Jun 27 '08 #6
On Apr 23, 5:00*pm, Richard Heathfield <r...@see.sig.invalidwrote:
CBFalconer said:
pereges wrote:
ok so i have written a program in C where I am dealing with huge
data (millions and lots of iterations involved) and for some
reason the screen tends to freeze and I get no output every time
I execute it. However, *I have tried to reduce the amount of data
and the program runs fine.
What could possibly be done to resolve this ?
On the information supplied, I suspect that simply reducing the
amount of data will fix the problem. *I am unable to estimate how
much it should be reduced.

In a similar vein, it was reported a few years ago that a computer program,
on being told that 90% of accidents in the home involved either the top
stair or the bottom stair and being asked what to do to reduce accidents,
suggested removing the top and bottom stairs.

C programs regularly have to deal with very large amounts of data, and many
of them do so with admirable efficiency. The large amount of data, then,
is *not* the cause of the problem. Rather, it is when large amounts of
data are being processed that the problem manifests itself. Therefore,
reducing the amount of data will not only *not* fix the problem, but will
actually hide it, making it *harder* to fix.

The proper solution is to find and fix the bug that is causing the problem..
The way to do /that/ is to reduce, not the amount of *data*, but the
amount of *code* - until the OP has the smallest compilable program that
reproduces the problem. It is often the case that, in preparing such a
program, the author of the code will find the problem. But if not, at
least he or she now has a minimal program that can be presented for
analysis by C experts, such as those who regularly haunt the corridors of
comp.lang.c. I commend this strategy to the OP.
I don't think we can give good advice until the OP actually states
what his exact problem is.
This:
ok so i have written a program in C where I am dealing with huge
data (millions and lots of iterations involved) and for some
reason the screen tends to freeze and I get no output every time
I execute it. However, I have tried to reduce the amount of data
and the program runs fine.
Does not really tell us anything.

Millions of records? In what format? What operations are performed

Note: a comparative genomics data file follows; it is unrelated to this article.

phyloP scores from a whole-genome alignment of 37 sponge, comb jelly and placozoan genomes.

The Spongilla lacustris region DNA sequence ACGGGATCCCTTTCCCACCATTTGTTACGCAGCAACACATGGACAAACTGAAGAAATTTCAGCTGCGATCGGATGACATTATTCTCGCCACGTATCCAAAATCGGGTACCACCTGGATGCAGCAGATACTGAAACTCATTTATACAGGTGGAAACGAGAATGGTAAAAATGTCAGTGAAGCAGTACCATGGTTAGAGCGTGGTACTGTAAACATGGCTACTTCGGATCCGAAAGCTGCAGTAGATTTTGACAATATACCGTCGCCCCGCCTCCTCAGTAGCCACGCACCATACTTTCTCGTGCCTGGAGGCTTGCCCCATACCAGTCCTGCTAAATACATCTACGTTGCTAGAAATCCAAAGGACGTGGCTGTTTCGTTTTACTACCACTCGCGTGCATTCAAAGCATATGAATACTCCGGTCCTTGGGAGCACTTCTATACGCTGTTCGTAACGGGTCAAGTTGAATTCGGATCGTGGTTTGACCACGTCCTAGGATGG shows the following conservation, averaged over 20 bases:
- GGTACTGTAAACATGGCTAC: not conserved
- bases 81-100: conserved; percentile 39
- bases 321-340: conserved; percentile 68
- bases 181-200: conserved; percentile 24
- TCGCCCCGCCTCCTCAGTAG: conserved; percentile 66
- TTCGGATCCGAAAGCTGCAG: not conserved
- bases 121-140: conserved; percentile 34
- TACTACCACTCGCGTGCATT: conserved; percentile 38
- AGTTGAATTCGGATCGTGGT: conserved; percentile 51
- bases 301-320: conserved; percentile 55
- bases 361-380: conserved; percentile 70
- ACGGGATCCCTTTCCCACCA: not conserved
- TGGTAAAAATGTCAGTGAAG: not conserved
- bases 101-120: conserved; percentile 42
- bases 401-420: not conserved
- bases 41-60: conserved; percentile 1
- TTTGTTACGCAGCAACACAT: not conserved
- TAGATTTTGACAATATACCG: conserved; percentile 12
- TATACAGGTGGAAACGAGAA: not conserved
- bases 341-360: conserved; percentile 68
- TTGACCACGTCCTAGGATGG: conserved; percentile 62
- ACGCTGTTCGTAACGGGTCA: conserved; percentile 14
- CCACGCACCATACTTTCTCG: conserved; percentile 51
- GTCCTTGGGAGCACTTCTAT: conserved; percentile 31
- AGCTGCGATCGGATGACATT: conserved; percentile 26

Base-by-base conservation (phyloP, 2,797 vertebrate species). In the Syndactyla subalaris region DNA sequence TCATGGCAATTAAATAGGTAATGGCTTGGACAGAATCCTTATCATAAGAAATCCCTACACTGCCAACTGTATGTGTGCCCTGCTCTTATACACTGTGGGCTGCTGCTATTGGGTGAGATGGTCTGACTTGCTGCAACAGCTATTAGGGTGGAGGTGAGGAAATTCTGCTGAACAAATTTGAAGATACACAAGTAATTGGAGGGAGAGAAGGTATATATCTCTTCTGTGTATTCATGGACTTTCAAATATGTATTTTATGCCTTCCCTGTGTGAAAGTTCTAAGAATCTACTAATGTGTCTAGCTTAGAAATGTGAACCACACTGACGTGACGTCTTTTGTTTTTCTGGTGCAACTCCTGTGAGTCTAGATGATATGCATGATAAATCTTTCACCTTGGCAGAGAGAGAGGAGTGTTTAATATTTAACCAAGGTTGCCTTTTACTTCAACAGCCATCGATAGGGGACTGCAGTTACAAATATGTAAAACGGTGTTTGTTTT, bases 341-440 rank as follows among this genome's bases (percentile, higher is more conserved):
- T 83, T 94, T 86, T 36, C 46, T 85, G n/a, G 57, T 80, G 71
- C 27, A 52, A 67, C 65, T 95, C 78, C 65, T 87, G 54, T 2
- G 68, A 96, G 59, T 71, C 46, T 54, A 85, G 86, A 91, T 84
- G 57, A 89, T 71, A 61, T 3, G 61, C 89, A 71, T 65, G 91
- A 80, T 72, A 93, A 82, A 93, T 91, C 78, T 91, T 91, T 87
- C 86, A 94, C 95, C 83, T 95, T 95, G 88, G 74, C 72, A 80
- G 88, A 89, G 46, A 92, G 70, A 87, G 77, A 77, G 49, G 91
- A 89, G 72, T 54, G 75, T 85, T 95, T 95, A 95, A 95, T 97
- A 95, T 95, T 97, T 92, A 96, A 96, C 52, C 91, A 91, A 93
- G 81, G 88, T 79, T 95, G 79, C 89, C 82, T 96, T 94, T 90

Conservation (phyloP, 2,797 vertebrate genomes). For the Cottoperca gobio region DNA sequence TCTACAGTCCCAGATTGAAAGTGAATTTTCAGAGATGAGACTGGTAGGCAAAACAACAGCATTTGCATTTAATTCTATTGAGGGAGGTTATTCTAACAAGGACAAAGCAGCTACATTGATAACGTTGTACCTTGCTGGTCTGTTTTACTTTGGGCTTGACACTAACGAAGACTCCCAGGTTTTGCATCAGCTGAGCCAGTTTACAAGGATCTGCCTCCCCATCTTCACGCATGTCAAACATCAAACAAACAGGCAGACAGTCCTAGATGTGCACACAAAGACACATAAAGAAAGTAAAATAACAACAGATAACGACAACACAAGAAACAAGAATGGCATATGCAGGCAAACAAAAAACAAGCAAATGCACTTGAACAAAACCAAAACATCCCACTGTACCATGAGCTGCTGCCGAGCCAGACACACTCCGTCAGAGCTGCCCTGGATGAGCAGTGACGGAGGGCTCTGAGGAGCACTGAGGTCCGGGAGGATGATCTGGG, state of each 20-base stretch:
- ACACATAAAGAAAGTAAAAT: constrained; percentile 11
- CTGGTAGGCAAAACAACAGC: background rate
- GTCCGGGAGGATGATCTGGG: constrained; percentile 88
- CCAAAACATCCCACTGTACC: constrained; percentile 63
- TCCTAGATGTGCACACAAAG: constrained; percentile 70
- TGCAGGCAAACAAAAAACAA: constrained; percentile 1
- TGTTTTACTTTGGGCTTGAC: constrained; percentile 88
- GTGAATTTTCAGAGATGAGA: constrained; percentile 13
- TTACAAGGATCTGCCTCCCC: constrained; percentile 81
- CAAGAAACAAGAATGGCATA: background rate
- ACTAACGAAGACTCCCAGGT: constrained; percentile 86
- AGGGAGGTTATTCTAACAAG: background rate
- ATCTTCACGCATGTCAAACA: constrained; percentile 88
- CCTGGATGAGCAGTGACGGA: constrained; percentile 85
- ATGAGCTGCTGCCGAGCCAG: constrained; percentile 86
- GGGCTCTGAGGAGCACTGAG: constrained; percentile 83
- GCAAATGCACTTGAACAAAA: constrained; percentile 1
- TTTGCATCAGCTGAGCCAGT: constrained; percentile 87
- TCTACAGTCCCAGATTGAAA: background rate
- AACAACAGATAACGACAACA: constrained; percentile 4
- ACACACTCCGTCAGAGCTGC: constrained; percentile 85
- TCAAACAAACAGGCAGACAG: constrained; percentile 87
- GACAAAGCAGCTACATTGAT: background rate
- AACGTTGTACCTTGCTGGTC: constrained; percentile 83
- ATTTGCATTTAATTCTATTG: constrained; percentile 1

against the data? What is the actual underlying problem that is being
solved?

Probably, there is a good, inexpensive and compact solution and likely
there are prebuilt tools that will already accomplish the job (or get
most of the way there).

"Big data" that "seems to freeze" doesn't mean anything.
Jun 27 '08 #7
On Apr 23, 10:25 pm, santosh <santosh....@gmail.comwrote:
pereges wrote:

<program "freezing" on "huge data" and millions of iterations>
I forgot to mention this happened while I was trying to print data.

Print where? To a disk file? To a flash drive? To a screen? Some other
device? To memory? What's the code for the print function[s]? What are
the data structures involved? Did you try compiler optimisations? Did
you try implementation specific I/O routines (which are sometimes
faster than standard C ones)? Did you profile the program?
I have seen it can't work for extremely huge data.

Can't work or works too slowly for your taste?

Unless you show us your current code and where exactly it's performance
is not meeting your expectations, there's absolutely nothing that can
be said other than the generic advice to buy faster storage devices and
faster, more powerful hardware.

There are ~ 500 lines in the code. If you don't mind reading it I will
definetely post it.
I didn't post it for a reason.
Jun 27 '08 #8
>ok so i have written a program in C where I am dealing with huge
>data(millions and lots of iterations involved) and for some reason the
screen tends to freeze and I get no output every time I execute it.
However, I have tried to reduce the amount of data and the program
runs fine.
What could possibly be done to resolve this ?
Are you SURE that the screen freezes, and it's not just taking
a long time? (When in doubt, let it run over a weekend.)

You don't give a very good idea of what your program is doing, but
some hints that might apply:

Your program almost certainly has at least one bug.

Make sure that every call to malloc() is checked, and that you
report any calls that run out of memory. Also check if the behavior
changes if you change limits on the amount of memory the process
can allocate (e.g. 'ulimit').

Use any tools (like 'ps') you might have to see how large the program
is and whether it's swapping so much little CPU gets used but much
swapping is done.

If it's a multi-process program, you might be deadlocking on
allocation of swap/page space.

Make sure that you do not use more memory than you allocated (often
called "buffer overflow", although this problem is a bit more general